French Hostage In Iraq "Alive" Print E-mail
French Hostage In Iraq "Alive"
02/04/2005 10:54 AM
Reuters
France has proof that a French journalist and her driver are still alive nearly three months after they were taken hostage in Iraq, Foreign Minister Michel Barnier has said.

"We have proof they are alive," Barnier said in a television interview recorded by France 2 television on Wednesday and released to other news organisations on Friday.

He gave no other details of the condition of Florence Aubenas and her Iraqi driver, Hussein Hanun al-Saadi, and did not say what proof the government had that they were alive.

"In an affair that is quite complicated, in a country that is also dangerous, I think of just one thing - their safety and the moment when both will be out of where they are now," Barnier told France 2, which will broadcast the interview on Sunday.

"For this reason we are obliged to be discreet."

Aubenas works for French newspaper Liberation. She and her driver were taken hostage after leaving their Baghdad hotel on January 5.

Little is known about their fate since then, but Iraqi insurgents released video footage of Aubenas on March 1. Looking distraught and fragile, she made a desperate appeal for help.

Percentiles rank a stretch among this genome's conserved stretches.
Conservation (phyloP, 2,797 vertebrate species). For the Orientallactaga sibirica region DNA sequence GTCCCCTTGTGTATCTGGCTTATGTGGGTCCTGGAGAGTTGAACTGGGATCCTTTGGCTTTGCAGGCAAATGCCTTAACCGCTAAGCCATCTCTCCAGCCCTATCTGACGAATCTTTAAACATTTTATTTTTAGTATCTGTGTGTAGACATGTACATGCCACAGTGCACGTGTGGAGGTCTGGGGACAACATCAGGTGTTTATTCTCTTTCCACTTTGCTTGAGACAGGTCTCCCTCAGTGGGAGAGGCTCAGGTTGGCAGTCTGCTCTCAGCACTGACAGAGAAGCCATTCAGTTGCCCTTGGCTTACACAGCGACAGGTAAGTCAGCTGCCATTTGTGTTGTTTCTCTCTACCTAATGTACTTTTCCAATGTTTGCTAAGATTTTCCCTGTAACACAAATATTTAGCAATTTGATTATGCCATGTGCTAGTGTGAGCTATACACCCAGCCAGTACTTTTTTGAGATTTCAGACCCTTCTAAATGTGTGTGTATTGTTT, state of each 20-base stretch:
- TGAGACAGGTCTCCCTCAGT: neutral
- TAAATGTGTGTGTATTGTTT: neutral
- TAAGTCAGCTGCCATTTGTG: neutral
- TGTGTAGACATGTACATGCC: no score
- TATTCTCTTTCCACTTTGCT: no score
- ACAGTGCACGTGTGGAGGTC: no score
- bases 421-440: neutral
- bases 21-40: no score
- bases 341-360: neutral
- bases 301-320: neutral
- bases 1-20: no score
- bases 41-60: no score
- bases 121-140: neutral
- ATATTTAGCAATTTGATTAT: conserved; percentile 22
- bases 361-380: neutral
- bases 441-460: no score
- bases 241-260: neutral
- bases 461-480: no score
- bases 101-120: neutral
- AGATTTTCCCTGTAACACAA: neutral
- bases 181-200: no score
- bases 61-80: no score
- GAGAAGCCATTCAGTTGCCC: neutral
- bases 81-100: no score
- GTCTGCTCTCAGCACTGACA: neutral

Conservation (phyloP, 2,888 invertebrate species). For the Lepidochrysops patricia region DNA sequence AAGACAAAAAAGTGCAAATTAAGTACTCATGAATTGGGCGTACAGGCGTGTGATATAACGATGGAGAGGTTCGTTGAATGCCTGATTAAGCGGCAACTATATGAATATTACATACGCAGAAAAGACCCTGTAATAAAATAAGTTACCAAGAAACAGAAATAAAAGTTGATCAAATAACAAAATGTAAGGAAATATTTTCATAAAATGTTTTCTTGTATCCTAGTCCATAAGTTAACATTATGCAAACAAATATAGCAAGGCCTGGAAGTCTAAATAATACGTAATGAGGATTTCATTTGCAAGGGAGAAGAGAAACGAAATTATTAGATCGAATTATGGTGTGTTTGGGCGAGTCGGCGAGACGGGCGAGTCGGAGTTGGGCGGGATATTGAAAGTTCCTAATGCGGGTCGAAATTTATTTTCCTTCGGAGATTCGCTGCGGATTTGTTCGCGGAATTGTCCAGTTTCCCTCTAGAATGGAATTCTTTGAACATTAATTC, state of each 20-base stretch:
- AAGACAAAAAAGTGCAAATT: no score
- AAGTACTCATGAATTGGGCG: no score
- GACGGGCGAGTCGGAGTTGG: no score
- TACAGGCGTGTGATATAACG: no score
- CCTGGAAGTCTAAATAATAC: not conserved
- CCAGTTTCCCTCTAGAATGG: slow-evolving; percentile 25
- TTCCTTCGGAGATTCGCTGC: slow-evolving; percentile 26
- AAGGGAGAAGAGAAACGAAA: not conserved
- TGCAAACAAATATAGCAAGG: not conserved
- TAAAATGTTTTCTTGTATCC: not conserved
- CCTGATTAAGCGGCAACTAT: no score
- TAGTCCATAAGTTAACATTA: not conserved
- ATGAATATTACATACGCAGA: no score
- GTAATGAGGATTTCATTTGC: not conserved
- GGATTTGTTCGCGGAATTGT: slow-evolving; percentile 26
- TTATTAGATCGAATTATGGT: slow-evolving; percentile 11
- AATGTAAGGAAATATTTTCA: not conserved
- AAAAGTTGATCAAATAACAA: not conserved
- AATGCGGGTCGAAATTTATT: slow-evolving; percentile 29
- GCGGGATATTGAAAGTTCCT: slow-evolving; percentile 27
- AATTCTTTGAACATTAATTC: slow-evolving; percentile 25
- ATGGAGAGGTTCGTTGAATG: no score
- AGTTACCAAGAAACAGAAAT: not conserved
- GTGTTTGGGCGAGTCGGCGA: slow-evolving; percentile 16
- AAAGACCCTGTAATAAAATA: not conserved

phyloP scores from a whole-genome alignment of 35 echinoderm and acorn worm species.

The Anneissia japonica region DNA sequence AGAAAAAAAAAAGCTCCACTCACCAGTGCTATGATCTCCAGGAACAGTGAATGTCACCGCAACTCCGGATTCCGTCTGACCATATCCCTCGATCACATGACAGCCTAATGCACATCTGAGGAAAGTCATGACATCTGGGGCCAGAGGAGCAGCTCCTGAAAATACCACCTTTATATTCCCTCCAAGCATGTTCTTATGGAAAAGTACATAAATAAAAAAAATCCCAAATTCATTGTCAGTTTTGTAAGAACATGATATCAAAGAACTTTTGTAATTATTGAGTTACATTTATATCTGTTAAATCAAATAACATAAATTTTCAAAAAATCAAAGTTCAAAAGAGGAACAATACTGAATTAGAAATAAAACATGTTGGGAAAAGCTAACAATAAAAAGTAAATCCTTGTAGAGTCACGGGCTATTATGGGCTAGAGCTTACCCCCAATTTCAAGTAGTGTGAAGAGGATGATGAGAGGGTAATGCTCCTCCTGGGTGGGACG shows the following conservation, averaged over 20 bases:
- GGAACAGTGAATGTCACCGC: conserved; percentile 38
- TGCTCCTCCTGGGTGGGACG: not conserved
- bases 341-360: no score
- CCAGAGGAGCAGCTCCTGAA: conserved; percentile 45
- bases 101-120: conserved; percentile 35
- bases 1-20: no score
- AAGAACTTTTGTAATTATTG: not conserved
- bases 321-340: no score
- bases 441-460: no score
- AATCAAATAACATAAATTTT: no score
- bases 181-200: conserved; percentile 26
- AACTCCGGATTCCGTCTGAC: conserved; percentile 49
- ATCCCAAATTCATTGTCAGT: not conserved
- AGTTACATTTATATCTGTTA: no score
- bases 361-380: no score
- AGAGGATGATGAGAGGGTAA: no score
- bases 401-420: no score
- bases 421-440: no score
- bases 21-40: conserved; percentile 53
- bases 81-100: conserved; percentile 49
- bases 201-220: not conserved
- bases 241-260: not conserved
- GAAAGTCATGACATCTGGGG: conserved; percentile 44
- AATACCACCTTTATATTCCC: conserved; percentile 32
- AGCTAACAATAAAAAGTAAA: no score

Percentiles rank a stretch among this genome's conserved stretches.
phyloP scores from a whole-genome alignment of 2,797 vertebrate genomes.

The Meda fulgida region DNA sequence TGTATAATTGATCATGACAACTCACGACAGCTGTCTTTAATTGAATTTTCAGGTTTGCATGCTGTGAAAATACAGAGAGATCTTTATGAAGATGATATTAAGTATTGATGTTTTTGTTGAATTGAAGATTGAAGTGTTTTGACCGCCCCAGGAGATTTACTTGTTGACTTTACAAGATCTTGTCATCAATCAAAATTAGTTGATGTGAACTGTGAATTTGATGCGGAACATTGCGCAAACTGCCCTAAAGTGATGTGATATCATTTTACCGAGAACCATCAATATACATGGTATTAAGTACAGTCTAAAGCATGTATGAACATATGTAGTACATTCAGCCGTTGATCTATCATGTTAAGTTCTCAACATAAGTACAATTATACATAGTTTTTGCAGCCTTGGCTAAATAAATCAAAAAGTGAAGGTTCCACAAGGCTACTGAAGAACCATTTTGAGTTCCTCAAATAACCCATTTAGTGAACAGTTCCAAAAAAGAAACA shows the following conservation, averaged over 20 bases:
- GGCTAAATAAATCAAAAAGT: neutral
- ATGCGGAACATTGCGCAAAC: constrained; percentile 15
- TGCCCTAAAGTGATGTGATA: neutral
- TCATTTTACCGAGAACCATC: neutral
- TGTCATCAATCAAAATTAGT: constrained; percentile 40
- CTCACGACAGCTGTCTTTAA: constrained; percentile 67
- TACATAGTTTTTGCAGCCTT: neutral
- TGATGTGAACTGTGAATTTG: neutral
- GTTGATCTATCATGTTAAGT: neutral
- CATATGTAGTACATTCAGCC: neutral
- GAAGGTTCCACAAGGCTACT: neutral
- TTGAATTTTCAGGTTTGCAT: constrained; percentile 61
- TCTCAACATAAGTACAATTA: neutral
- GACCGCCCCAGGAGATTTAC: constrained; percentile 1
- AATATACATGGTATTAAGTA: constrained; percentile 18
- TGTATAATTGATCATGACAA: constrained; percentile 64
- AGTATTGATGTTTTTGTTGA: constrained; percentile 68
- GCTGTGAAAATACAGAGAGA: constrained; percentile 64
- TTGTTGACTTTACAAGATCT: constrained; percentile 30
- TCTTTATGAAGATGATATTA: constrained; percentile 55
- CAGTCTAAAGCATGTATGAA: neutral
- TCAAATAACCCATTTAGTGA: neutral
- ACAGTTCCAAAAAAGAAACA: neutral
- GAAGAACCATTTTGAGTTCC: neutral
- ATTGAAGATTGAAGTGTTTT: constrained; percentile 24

Prime Minister Jean-Pierre Raffarin told parliament on March 29 that the government had "reassuring news" about the two hostages but gave no details. "Caution remains our rule," Raffarin added.

France had hoped its opposition to the US-led war in Iraq would help it secure her release, as it did in the case of two French journalists freed in December after four months held hostage by Iraqi militants.

But concern is growing in France that its firm line on Syria after last month's killing of former Lebanese Prime Minister Rafik al-Hariri may hinder its efforts. Syria has denied any involvement in Hariri's killing.

Liberation and Paris-based media watchdog Reporters Without Borders (RSF) have launched a campaign to keep the hostages in the public eye.

RSF said on Friday it would mount a similar campaign on behalf of three Romanian reporters kidnapped in Iraq on Monday.

"We will not stay silent," Robert Menard, secretary general of RSF, told a news conference.

More than 150 foreigners have been seized in Iraq over the past year. Most were freed after negotiations or ransom but about a third were killed. Many more Iraqis have been abducted.
Find this item at:
©2005 Xtra Limited